Peter, Paul and Mary was an American folk group formed in New York City in 1961, during the American folk music revival phenomenon. The trio was composed of tenor Peter Yarrow, baritone Noel Paul Stookey and contralto Mary Travers. The group's repertoire included songs written by Yarrow and Stookey, early songs by Bob Dylan as well as covers of other folk musicians. After the death of Travers in 2009, Yarrow and Stookey continued to perform as a duo under their individual names.
Mary Travers said she was influenced by Woody Guthrie, Pete Seeger, and the Weavers. In the documentary Peter, Paul & Mary: Carry It On — A Musical Legacy, members of the Weavers discuss how Peter, Paul and Mary took over the torch of the social commentary of folk music in the 1960s.
The group was inducted into the Vocal Group Hall of Fame in 1999. Peter, Paul and Mary received the Sammy Cahn Lifetime Achievement Award from the Songwriters Hall of Fame in 2006.
The group recorded their debut album, Peter, Paul and Mary, and it was released by Warner Bros. the following year. It included "Lemon Tree", "500 Miles", and the Pete Seeger hit tunes "If I Had a Hammer" (subtitled "The Hammer Song") and "Where Have All the Flowers Gone?". The album was listed in the Billboard Magazine Top Ten for 10 months, including seven weeks in the No. 1 position. It remained a main catalog-seller for decades to come, eventually selling over two million copies, earning double platinum certification from the RIAA in the United States alone.
In 1963 the group released "Puff, the Magic Dragon", with music by Yarrow and words based on a poem that had been written by a fellow student at Cornell, Leonard Lipton. Despite rumors that the song refers to drugs, it is actually about the lost innocence of childhood. That same year, they appeared as the "mystery guest" on the CBS TV game show What's My Line?. Dorothy Kilgallen correctly guessed their identity.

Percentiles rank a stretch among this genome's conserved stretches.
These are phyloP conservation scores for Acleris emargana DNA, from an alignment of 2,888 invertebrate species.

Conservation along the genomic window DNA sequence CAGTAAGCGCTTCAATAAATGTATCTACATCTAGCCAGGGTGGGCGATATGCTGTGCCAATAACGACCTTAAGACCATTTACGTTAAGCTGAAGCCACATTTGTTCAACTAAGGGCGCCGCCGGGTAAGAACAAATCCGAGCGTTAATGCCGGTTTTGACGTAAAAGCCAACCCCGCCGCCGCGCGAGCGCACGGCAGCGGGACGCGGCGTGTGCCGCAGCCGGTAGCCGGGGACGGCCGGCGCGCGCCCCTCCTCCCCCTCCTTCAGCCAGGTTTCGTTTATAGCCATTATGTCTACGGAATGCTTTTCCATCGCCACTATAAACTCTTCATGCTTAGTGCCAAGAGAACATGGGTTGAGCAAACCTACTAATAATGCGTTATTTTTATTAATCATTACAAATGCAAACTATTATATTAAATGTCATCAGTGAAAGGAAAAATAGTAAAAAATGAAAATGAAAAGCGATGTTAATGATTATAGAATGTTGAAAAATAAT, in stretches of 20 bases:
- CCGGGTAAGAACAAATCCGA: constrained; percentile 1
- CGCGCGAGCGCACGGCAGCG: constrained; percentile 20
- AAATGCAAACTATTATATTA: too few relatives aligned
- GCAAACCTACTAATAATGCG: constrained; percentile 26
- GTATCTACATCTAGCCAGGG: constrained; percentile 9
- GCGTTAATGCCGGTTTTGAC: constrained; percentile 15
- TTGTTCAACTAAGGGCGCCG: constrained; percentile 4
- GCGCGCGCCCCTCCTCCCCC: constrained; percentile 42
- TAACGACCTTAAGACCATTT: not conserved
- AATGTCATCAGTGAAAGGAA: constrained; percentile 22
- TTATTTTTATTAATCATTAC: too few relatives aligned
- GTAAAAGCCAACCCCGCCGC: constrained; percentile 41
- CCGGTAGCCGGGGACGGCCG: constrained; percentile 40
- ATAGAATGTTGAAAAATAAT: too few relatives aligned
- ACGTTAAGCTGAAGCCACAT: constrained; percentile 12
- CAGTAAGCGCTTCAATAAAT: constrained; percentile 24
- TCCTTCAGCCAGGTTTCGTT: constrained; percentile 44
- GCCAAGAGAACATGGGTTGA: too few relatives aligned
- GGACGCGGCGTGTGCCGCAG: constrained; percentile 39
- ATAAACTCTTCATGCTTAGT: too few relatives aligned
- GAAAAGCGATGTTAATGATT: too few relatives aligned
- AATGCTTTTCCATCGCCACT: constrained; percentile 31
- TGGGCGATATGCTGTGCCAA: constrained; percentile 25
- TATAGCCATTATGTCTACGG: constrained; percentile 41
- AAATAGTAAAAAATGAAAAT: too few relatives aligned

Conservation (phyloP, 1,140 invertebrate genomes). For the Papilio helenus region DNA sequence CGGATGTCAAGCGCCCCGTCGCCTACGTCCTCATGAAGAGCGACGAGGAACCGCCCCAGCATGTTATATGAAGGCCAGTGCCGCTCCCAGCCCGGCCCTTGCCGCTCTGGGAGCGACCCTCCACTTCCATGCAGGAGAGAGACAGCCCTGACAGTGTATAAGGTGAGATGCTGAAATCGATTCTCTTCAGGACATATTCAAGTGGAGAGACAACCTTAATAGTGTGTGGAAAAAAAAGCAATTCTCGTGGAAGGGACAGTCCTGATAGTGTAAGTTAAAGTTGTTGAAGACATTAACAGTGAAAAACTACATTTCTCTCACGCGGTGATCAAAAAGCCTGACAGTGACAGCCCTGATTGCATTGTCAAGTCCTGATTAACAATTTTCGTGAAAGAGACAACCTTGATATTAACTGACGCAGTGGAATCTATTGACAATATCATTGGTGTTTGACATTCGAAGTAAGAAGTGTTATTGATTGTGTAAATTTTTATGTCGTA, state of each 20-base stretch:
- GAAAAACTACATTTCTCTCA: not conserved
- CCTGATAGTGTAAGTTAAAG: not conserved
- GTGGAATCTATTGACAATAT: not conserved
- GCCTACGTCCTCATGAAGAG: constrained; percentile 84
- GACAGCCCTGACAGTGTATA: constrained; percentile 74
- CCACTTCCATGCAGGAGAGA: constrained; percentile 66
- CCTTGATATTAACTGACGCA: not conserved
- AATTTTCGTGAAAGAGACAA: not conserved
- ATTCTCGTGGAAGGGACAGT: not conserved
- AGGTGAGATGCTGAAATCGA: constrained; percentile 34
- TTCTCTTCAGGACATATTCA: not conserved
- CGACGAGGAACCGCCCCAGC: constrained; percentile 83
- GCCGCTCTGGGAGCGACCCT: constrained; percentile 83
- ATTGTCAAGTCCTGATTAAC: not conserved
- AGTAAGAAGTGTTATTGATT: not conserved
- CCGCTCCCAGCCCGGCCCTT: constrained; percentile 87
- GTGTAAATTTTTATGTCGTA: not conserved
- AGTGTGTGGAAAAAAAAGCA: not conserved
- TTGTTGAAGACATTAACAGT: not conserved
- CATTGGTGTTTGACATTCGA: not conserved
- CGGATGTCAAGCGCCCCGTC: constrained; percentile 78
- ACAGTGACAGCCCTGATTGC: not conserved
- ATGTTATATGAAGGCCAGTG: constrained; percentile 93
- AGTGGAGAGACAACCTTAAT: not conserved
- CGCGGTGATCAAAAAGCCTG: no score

That year the group performed "If I Had a Hammer" and "Blowin' in the Wind" at the August 1963 March on Washington for Jobs and Freedom, best remembered for Martin Luther King Jr.'s "I Have a Dream" speech. The Bob Dylan song "Blowin' in the Wind" was one of their biggest hit singles. They also sang other Dylan songs, such as "The Times They Are a-Changin'"; "Don't Think Twice, It's All Right," and "When the Ship Comes In." Their success with Dylan's "Don't Think Twice, It's All Right" helped Dylan's The Freewheelin' Bob Dylan album rise into the top 30; it had been released four months earlier.
In December 1969 "Leaving on a Jet Plane", written by the group's friend John Denver, became their only No. 1 single (as well as their final top 40 pop hit) and the group's sixth million-selling gold single. The track first appeared on their million-selling platinum certified Album 1700 in 1967 (which also contained their No. 9 hit "I Dig Rock and Roll Music"). Following Minnesota Sen. Eugene McCarthy's strong showing in the 1968 New Hampshire Primary, the group recorded "Eugene McCarthy For President (If You Love Your Country)" endorsing McCarthy, which was released without a record label. "Day Is Done", a No. 21 hit in June 1969 from the trio's Grammy Award-winning Peter, Paul and Mommy album, was the last Hot 100 hit that the trio recorded.
The trio performing at the 1963 Civil Rights March on Washington, D.C.